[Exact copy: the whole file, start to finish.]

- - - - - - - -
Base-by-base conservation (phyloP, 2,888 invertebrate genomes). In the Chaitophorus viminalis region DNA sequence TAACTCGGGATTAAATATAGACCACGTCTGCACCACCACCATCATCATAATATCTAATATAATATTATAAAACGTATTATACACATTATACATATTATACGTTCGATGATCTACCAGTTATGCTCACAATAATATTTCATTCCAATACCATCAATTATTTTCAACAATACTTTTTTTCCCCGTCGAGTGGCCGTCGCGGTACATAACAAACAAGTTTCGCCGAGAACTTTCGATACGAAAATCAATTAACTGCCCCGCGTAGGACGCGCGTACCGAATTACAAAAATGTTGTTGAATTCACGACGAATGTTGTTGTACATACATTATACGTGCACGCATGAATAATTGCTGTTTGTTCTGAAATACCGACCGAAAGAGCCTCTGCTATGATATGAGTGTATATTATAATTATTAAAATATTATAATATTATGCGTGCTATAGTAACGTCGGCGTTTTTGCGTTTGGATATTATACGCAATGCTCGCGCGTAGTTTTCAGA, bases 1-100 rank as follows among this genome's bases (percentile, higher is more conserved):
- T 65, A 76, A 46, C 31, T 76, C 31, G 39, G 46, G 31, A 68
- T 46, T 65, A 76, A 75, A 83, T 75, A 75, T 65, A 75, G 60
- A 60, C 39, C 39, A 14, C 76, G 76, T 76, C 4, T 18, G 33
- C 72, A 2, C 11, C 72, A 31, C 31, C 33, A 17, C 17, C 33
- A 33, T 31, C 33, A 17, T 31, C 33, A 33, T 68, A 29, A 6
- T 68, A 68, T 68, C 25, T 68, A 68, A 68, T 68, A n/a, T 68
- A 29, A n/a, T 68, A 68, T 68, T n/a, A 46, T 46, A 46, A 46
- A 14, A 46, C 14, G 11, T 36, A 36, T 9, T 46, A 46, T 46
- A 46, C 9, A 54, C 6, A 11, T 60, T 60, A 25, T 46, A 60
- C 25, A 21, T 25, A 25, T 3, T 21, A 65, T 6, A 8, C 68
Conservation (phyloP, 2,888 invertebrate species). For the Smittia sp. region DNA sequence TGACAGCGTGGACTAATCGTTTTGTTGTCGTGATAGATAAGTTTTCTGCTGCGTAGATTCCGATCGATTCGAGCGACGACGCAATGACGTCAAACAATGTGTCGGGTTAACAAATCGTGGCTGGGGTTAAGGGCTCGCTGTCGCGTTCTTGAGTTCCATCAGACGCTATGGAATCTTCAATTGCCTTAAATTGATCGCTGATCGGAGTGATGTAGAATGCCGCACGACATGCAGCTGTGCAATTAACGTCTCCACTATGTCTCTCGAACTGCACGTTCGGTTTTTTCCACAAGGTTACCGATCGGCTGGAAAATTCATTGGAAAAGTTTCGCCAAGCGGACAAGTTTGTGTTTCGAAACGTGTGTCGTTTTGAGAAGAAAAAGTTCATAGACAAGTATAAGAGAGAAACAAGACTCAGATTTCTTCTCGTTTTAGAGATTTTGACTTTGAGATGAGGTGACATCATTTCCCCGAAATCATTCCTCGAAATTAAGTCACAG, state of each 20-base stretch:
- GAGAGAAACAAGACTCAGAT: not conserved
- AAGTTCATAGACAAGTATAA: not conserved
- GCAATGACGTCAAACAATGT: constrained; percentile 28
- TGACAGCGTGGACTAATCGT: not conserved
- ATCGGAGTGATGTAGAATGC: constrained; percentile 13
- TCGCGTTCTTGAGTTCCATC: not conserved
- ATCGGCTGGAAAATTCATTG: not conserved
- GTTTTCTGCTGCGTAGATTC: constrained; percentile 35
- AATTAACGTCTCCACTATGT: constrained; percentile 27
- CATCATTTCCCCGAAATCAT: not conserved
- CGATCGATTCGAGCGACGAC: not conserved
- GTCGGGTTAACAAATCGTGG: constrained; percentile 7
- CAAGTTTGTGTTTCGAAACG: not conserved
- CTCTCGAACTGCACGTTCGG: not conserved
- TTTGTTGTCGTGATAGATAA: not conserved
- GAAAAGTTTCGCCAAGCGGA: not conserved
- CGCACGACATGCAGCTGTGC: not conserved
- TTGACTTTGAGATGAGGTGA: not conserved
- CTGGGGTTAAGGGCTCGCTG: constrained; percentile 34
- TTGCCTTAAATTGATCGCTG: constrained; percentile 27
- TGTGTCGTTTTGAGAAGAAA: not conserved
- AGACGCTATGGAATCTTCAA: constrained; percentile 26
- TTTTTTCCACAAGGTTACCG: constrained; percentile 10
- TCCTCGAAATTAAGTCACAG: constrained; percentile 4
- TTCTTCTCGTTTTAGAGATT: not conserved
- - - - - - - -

Base-by-base conservation (phyloP, 2,888 invertebrate genomes). In the Chaitophorus viminalis region DNA sequence TAACTCGGGATTAAATATAGACCACGTCTGCACCACCACCATCATCATAATATCTAATATAATATTATAAAACGTATTATACACATTATACATATTATACGTTCGATGATCTACCAGTTATGCTCACAATAATATTTCATTCCAATACCATCAATTATTTTCAACAATACTTTTTTTCCCCGTCGAGTGGCCGTCGCGGTACATAACAAACAAGTTTCGCCGAGAACTTTCGATACGAAAATCAATTAACTGCCCCGCGTAGGACGCGCGTACCGAATTACAAAAATGTTGTTGAATTCACGACGAATGTTGTTGTACATACATTATACGTGCACGCATGAATAATTGCTGTTTGTTCTGAAATACCGACCGAAAGAGCCTCTGCTATGATATGAGTGTATATTATAATTATTAAAATATTATAATATTATGCGTGCTATAGTAACGTCGGCGTTTTTGCGTTTGGATATTATACGCAATGCTCGCGCGTAGTTTTCAGA, bases 1-100 rank as follows among this genome's bases (percentile, higher is more conserved):
- T 65, A 76, A 46, C 31, T 76, C 31, G 39, G 46, G 31, A 68
- T 46, T 65, A 76, A 75, A 83, T 75, A 75, T 65, A 75, G 60
- A 60, C 39, C 39, A 14, C 76, G 76, T 76, C 4, T 18, G 33
- C 72, A 2, C 11, C 72, A 31, C 31, C 33, A 17, C 17, C 33
- A 33, T 31, C 33, A 17, T 31, C 33, A 33, T 68, A 29, A 6
- T 68, A 68, T 68, C 25, T 68, A 68, A 68, T 68, A n/a, T 68
- A 29, A n/a, T 68, A 68, T 68, T n/a, A 46, T 46, A 46, A 46
- A 14, A 46, C 14, G 11, T 36, A 36, T 9, T 46, A 46, T 46
- A 46, C 9, A 54, C 6, A 11, T 60, T 60, A 25, T 46, A 60
- C 25, A 21, T 25, A 25, T 3, T 21, A 65, T 6, A 8, C 68
Conservation (phyloP, 2,888 invertebrate species). For the Smittia sp. region DNA sequence TGACAGCGTGGACTAATCGTTTTGTTGTCGTGATAGATAAGTTTTCTGCTGCGTAGATTCCGATCGATTCGAGCGACGACGCAATGACGTCAAACAATGTGTCGGGTTAACAAATCGTGGCTGGGGTTAAGGGCTCGCTGTCGCGTTCTTGAGTTCCATCAGACGCTATGGAATCTTCAATTGCCTTAAATTGATCGCTGATCGGAGTGATGTAGAATGCCGCACGACATGCAGCTGTGCAATTAACGTCTCCACTATGTCTCTCGAACTGCACGTTCGGTTTTTTCCACAAGGTTACCGATCGGCTGGAAAATTCATTGGAAAAGTTTCGCCAAGCGGACAAGTTTGTGTTTCGAAACGTGTGTCGTTTTGAGAAGAAAAAGTTCATAGACAAGTATAAGAGAGAAACAAGACTCAGATTTCTTCTCGTTTTAGAGATTTTGACTTTGAGATGAGGTGACATCATTTCCCCGAAATCATTCCTCGAAATTAAGTCACAG, state of each 20-base stretch:
- GAGAGAAACAAGACTCAGAT: not conserved
- AAGTTCATAGACAAGTATAA: not conserved
- GCAATGACGTCAAACAATGT: constrained; percentile 28
- TGACAGCGTGGACTAATCGT: not conserved
- ATCGGAGTGATGTAGAATGC: constrained; percentile 13
- TCGCGTTCTTGAGTTCCATC: not conserved
- ATCGGCTGGAAAATTCATTG: not conserved
- GTTTTCTGCTGCGTAGATTC: constrained; percentile 35
- AATTAACGTCTCCACTATGT: constrained; percentile 27
- CATCATTTCCCCGAAATCAT: not conserved
- CGATCGATTCGAGCGACGAC: not conserved
- GTCGGGTTAACAAATCGTGG: constrained; percentile 7
- CAAGTTTGTGTTTCGAAACG: not conserved
- CTCTCGAACTGCACGTTCGG: not conserved
- TTTGTTGTCGTGATAGATAA: not conserved
- GAAAAGTTTCGCCAAGCGGA: not conserved
- CGCACGACATGCAGCTGTGC: not conserved
- TTGACTTTGAGATGAGGTGA: not conserved
- CTGGGGTTAAGGGCTCGCTG: constrained; percentile 34
- TTGCCTTAAATTGATCGCTG: constrained; percentile 27
- TGTGTCGTTTTGAGAAGAAA: not conserved
- AGACGCTATGGAATCTTCAA: constrained; percentile 26
- TTTTTTCCACAAGGTTACCG: constrained; percentile 10
- TCCTCGAAATTAAGTCACAG: constrained; percentile 4
- TTCTTCTCGTTTTAGAGATT: not conserved